Prep Signing: Gray Stone’s Goodnight running to UNC-Wilmington
By Ronnie Gallagher
MISENHEIMER — When Gray Stone’s Sarah Goodnight injured her ankle during her junior year, she figured her gymnastics career, which had been going strong since the age of three, was over.
The pounding, vaulting and tumbling were simply too stressful on it.
“I took up running as a backup, and ended up loving it,” Goodnight said.
So much so that she has turned herself into a Division I cross country recruit in just a year and a half.
Goodnight, who lives in the Carson district, is running all the way to the beach to continue her career at UNC-Wilmington.
“It’s very amazing,” Gray Stone coach Michael Furr said. “She has a high pain tolerence. Pushing through the pain helps tremendously when you’re trying to drop times in the 5K. I think she has more of an advantage coming from something that is so mentally intense as gymnastics. ”
Goodnight’s senior year was her first full season and she didn’t waste time proving she belonged. She won the Yadkin Valley Conference cross country championship with a time of 22:25. Her personal best is 20:58.
Early on, Furr knew a title was possible, and he told another of his better runners, Caroline McLeod, to beware.
“I made the comment at one of our first meets to Caroline that she was going to be pushed. Sarah was new and was learning her legs, and when she got it, Caroline better watch out. She better start working hard.”
Goodnight and McLeod pushed each other and shared in a third-place finish in the 4x800 relay in the 1A state meet.
That’s a long way from when she hurt her ankle as a junior.
“I made myself run five miles a day,” she said. “I forced myself. It was a struggle.”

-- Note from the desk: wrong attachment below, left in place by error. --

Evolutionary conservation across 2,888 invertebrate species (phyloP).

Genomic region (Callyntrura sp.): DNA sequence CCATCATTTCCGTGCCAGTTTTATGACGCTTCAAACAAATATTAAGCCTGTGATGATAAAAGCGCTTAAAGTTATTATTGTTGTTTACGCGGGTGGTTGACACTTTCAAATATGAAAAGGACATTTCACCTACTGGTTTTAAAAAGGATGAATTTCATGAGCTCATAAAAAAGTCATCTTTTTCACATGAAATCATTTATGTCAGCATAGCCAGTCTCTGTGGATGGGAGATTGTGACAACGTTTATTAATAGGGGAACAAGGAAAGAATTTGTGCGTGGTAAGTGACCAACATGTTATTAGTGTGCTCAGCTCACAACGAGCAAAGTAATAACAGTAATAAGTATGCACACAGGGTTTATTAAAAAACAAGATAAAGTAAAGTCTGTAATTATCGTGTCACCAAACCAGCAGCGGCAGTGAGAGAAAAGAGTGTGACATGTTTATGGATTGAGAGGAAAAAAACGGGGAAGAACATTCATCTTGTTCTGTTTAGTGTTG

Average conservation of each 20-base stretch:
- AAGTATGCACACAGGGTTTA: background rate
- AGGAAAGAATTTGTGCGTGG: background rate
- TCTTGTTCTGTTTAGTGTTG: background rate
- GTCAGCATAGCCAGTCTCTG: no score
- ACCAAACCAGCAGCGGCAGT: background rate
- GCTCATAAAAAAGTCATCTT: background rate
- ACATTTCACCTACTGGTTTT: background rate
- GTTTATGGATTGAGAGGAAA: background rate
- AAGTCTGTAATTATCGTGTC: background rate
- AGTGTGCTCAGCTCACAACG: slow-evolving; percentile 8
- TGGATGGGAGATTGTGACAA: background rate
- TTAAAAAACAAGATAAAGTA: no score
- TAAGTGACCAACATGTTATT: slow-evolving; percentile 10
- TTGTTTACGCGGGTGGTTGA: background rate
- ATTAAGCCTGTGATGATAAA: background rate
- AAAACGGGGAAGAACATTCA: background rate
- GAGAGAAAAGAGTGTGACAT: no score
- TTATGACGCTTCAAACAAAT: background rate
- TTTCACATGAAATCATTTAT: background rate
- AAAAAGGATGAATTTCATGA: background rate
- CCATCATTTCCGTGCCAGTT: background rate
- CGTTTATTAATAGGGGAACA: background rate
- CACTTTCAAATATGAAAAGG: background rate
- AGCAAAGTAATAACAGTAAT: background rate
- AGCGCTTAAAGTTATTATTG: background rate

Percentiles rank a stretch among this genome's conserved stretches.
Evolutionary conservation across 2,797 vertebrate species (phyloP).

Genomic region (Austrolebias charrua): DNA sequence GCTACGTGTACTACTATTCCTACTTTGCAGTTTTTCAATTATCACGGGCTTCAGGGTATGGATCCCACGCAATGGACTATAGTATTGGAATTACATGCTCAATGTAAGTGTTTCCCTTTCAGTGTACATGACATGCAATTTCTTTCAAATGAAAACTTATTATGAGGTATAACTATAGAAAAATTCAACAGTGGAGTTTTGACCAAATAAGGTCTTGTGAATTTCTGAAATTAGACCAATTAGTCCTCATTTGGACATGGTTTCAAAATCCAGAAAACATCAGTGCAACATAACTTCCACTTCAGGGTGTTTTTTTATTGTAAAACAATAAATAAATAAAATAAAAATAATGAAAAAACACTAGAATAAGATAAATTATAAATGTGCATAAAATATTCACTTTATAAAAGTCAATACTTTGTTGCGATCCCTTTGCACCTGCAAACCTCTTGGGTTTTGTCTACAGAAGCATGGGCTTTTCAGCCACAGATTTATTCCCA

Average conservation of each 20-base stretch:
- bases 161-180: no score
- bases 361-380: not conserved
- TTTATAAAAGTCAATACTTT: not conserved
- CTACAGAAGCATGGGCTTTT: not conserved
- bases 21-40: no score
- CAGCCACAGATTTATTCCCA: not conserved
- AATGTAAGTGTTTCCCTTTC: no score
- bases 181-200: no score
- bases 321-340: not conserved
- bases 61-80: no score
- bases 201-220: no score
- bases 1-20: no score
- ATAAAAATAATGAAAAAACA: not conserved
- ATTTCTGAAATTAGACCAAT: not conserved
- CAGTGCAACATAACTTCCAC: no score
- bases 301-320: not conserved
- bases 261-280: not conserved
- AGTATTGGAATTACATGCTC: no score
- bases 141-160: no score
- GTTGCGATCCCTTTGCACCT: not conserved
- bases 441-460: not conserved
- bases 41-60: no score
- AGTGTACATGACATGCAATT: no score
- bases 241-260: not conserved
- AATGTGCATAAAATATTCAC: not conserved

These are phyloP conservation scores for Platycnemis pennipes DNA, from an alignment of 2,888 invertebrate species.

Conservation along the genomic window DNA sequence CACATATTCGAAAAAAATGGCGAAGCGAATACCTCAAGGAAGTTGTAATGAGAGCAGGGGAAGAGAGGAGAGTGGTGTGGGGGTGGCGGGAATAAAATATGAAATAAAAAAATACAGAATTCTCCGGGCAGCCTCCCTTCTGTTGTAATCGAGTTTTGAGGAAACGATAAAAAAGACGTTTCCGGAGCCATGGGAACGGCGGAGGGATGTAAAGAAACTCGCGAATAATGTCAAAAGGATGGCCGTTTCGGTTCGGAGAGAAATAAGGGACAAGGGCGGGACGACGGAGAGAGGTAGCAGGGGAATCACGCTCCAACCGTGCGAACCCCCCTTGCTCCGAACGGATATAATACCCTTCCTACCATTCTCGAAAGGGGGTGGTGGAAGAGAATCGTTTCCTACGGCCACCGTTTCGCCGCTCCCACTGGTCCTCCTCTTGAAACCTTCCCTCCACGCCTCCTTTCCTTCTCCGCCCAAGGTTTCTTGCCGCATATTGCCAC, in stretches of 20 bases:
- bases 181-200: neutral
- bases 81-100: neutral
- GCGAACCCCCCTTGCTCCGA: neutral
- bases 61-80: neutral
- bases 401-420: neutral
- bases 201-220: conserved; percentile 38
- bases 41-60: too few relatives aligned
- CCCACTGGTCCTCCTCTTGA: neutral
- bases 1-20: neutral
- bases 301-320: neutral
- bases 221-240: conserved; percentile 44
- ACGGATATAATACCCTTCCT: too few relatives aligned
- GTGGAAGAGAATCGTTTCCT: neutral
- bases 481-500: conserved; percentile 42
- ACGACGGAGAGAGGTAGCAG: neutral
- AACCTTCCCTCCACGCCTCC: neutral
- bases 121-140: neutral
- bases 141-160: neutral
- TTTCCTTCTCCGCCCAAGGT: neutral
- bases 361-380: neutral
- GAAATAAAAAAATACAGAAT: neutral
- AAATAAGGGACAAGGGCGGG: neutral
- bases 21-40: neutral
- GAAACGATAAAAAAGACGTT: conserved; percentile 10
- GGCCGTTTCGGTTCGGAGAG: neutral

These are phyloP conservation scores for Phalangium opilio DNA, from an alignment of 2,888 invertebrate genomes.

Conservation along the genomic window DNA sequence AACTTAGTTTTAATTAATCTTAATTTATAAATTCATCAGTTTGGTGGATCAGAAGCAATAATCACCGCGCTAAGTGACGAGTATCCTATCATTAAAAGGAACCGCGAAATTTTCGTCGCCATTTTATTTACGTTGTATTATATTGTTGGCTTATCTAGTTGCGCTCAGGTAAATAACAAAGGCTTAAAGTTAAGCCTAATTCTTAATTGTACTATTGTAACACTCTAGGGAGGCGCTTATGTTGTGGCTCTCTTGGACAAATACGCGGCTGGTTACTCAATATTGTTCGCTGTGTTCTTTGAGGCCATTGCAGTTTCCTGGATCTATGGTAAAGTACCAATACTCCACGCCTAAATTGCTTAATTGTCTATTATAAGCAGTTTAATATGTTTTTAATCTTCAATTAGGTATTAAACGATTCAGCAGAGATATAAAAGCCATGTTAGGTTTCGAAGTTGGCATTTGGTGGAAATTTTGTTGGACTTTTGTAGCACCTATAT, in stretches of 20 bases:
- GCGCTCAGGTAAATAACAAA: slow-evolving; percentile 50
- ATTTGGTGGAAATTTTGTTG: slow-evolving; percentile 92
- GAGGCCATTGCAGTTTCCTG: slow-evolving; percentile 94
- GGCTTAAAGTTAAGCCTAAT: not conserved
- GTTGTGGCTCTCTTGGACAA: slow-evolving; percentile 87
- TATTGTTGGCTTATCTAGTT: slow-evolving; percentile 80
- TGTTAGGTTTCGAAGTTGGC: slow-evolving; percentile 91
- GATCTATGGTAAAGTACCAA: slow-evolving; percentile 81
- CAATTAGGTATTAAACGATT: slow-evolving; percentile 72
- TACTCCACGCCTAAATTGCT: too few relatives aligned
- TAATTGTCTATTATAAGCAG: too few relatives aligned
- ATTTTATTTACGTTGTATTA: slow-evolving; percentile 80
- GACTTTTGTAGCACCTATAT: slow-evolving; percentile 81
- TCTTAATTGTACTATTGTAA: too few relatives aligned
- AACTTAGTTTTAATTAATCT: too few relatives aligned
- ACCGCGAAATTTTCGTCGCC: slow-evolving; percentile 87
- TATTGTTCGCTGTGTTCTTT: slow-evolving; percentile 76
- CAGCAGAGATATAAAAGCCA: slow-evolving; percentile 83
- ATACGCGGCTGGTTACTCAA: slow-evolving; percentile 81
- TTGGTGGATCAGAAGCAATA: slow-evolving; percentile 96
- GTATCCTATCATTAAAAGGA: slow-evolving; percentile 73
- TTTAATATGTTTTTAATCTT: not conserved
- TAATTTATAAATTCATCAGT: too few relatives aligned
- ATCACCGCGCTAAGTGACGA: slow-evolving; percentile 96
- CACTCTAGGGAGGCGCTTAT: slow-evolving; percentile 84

A year later?
“I’m up to eight miles a day,” she smiled.
Goodnight was on top of gymnastics at one point, making the N.C. team at Level 8 and becoming a state all-around champion.
But it should be no surprise that Goodnight has mastered her second sport due to good genes. Her grandfather, Bob Howard, is in the Lafeyette College Sports Hall of Fame. Her grandmother, Margie, is still a competitive tennis player in her 70s. Dad Paris played basketball at A.L. Brown and mom Nancy played softball at South Mecklenburg.
“I guess they kind of inspired me to keep up the athletic thing after gymnastics,” Sarah said.
Furr, who has sent other runners to UNC-W, thinks Goodnight has found her sport.
“She’s a natural athlete but where it translates is toughness,” he said. “It’s not as easy as you think to drop times. Your body has to do a lot of changing. To have her winning with these times already have some coaches excited about what she can do down the road.”
Goodnight said she was considering Clemson or North Carolina but when Furr and Seahawks coach Jim Sprecher began talking, things changed.
“Since there was a little interest,” Goodnight said, “I thought it would definitely be worth it if I could be a collegiate athlete.”
Goodnight is now totally focused on what’s next. Furr thinks perhaps the mile and the 800 for his star runner
Maybe even the 10,000 meters?
“I don’t know how many they have running that at UNC-W,” Furr said, “but she’d be really good at it because of her toughness.”
That toughness made her one of North Carolina’s best gymnasts at her level.
Now, it’s time for another challenge and you can bet Sarah Goodnight is going to run with the opportunity.